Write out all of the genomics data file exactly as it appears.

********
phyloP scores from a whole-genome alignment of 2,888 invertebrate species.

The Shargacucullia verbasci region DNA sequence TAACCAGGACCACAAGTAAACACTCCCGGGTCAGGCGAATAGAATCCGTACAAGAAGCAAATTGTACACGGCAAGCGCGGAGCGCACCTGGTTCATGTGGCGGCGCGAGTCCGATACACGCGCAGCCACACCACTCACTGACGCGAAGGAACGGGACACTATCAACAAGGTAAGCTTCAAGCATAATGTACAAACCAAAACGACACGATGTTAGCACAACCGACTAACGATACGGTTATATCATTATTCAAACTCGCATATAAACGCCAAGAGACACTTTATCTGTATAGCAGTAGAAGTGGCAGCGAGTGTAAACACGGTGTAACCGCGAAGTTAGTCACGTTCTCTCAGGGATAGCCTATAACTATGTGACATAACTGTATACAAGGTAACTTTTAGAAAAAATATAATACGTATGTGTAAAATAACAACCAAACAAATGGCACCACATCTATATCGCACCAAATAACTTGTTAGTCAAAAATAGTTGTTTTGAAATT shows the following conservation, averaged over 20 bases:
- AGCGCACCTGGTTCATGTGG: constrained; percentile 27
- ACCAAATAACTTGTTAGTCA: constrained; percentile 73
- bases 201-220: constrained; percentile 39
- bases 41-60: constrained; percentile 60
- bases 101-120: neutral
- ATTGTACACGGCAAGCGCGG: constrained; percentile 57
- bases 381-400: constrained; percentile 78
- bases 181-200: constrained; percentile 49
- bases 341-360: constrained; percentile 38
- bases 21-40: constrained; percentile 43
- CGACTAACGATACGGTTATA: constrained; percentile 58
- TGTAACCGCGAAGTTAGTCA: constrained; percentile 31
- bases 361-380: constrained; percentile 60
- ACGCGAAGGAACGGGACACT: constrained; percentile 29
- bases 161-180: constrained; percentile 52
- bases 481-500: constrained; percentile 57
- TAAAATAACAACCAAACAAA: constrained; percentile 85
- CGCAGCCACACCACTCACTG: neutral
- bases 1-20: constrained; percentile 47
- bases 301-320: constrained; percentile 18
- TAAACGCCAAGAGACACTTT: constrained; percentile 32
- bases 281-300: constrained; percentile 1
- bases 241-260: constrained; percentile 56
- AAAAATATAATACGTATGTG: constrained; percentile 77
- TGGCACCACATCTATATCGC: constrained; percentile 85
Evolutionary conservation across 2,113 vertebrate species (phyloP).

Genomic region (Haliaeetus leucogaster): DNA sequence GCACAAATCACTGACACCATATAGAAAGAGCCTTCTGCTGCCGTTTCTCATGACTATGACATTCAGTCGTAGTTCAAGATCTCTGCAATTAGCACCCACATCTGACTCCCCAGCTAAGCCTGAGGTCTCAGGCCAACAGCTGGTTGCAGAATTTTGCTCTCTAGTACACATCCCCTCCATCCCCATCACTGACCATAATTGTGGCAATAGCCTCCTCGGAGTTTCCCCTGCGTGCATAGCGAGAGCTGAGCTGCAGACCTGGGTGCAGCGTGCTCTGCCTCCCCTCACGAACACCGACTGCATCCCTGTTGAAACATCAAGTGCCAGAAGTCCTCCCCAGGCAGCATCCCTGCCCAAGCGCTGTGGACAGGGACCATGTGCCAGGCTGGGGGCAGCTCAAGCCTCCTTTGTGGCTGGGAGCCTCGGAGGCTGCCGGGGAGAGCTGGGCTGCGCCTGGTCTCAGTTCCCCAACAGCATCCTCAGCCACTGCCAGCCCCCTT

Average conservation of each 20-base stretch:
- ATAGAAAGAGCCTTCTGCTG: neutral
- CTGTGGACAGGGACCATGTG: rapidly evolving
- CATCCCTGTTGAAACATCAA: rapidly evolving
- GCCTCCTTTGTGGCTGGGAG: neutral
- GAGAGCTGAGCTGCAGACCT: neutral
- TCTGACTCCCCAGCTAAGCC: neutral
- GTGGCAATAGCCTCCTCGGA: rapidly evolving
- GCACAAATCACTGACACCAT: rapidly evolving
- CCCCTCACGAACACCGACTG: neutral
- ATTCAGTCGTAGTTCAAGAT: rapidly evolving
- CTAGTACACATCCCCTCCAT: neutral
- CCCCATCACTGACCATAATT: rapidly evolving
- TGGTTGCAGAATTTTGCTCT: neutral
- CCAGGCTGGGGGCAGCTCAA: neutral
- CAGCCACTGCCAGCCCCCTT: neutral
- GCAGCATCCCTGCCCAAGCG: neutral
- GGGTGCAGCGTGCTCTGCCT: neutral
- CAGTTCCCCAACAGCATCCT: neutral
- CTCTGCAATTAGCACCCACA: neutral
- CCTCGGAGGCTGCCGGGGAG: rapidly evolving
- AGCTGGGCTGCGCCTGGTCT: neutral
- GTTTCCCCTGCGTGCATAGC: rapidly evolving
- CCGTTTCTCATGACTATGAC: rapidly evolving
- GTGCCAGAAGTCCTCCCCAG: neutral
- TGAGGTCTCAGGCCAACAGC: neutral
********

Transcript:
phyloP scores from a whole-genome alignment of 2,888 invertebrate species.

The Shargacucullia verbasci region DNA sequence TAACCAGGACCACAAGTAAACACTCCCGGGTCAGGCGAATAGAATCCGTACAAGAAGCAAATTGTACACGGCAAGCGCGGAGCGCACCTGGTTCATGTGGCGGCGCGAGTCCGATACACGCGCAGCCACACCACTCACTGACGCGAAGGAACGGGACACTATCAACAAGGTAAGCTTCAAGCATAATGTACAAACCAAAACGACACGATGTTAGCACAACCGACTAACGATACGGTTATATCATTATTCAAACTCGCATATAAACGCCAAGAGACACTTTATCTGTATAGCAGTAGAAGTGGCAGCGAGTGTAAACACGGTGTAACCGCGAAGTTAGTCACGTTCTCTCAGGGATAGCCTATAACTATGTGACATAACTGTATACAAGGTAACTTTTAGAAAAAATATAATACGTATGTGTAAAATAACAACCAAACAAATGGCACCACATCTATATCGCACCAAATAACTTGTTAGTCAAAAATAGTTGTTTTGAAATT shows the following conservation, averaged over 20 bases:
- AGCGCACCTGGTTCATGTGG: constrained; percentile 27
- ACCAAATAACTTGTTAGTCA: constrained; percentile 73
- bases 201-220: constrained; percentile 39
- bases 41-60: constrained; percentile 60
- bases 101-120: neutral
- ATTGTACACGGCAAGCGCGG: constrained; percentile 57
- bases 381-400: constrained; percentile 78
- bases 181-200: constrained; percentile 49
- bases 341-360: constrained; percentile 38
- bases 21-40: constrained; percentile 43
- CGACTAACGATACGGTTATA: constrained; percentile 58
- TGTAACCGCGAAGTTAGTCA: constrained; percentile 31
- bases 361-380: constrained; percentile 60
- ACGCGAAGGAACGGGACACT: constrained; percentile 29
- bases 161-180: constrained; percentile 52
- bases 481-500: constrained; percentile 57
- TAAAATAACAACCAAACAAA: constrained; percentile 85
- CGCAGCCACACCACTCACTG: neutral
- bases 1-20: constrained; percentile 47
- bases 301-320: constrained; percentile 18
- TAAACGCCAAGAGACACTTT: constrained; percentile 32
- bases 281-300: constrained; percentile 1
- bases 241-260: constrained; percentile 56
- AAAAATATAATACGTATGTG: constrained; percentile 77
- TGGCACCACATCTATATCGC: constrained; percentile 85
Evolutionary conservation across 2,113 vertebrate species (phyloP).

Genomic region (Haliaeetus leucogaster): DNA sequence GCACAAATCACTGACACCATATAGAAAGAGCCTTCTGCTGCCGTTTCTCATGACTATGACATTCAGTCGTAGTTCAAGATCTCTGCAATTAGCACCCACATCTGACTCCCCAGCTAAGCCTGAGGTCTCAGGCCAACAGCTGGTTGCAGAATTTTGCTCTCTAGTACACATCCCCTCCATCCCCATCACTGACCATAATTGTGGCAATAGCCTCCTCGGAGTTTCCCCTGCGTGCATAGCGAGAGCTGAGCTGCAGACCTGGGTGCAGCGTGCTCTGCCTCCCCTCACGAACACCGACTGCATCCCTGTTGAAACATCAAGTGCCAGAAGTCCTCCCCAGGCAGCATCCCTGCCCAAGCGCTGTGGACAGGGACCATGTGCCAGGCTGGGGGCAGCTCAAGCCTCCTTTGTGGCTGGGAGCCTCGGAGGCTGCCGGGGAGAGCTGGGCTGCGCCTGGTCTCAGTTCCCCAACAGCATCCTCAGCCACTGCCAGCCCCCTT

Average conservation of each 20-base stretch:
- ATAGAAAGAGCCTTCTGCTG: neutral
- CTGTGGACAGGGACCATGTG: rapidly evolving
- CATCCCTGTTGAAACATCAA: rapidly evolving
- GCCTCCTTTGTGGCTGGGAG: neutral
- GAGAGCTGAGCTGCAGACCT: neutral
- TCTGACTCCCCAGCTAAGCC: neutral
- GTGGCAATAGCCTCCTCGGA: rapidly evolving
- GCACAAATCACTGACACCAT: rapidly evolving
- CCCCTCACGAACACCGACTG: neutral
- ATTCAGTCGTAGTTCAAGAT: rapidly evolving
- CTAGTACACATCCCCTCCAT: neutral
- CCCCATCACTGACCATAATT: rapidly evolving
- TGGTTGCAGAATTTTGCTCT: neutral
- CCAGGCTGGGGGCAGCTCAA: neutral
- CAGCCACTGCCAGCCCCCTT: neutral
- GCAGCATCCCTGCCCAAGCG: neutral
- GGGTGCAGCGTGCTCTGCCT: neutral
- CAGTTCCCCAACAGCATCCT: neutral
- CTCTGCAATTAGCACCCACA: neutral
- CCTCGGAGGCTGCCGGGGAG: rapidly evolving
- AGCTGGGCTGCGCCTGGTCT: neutral
- GTTTCCCCTGCGTGCATAGC: rapidly evolving
- CCGTTTCTCATGACTATGAC: rapidly evolving
- GTGCCAGAAGTCCTCCCCAG: neutral
- TGAGGTCTCAGGCCAACAGC: neutral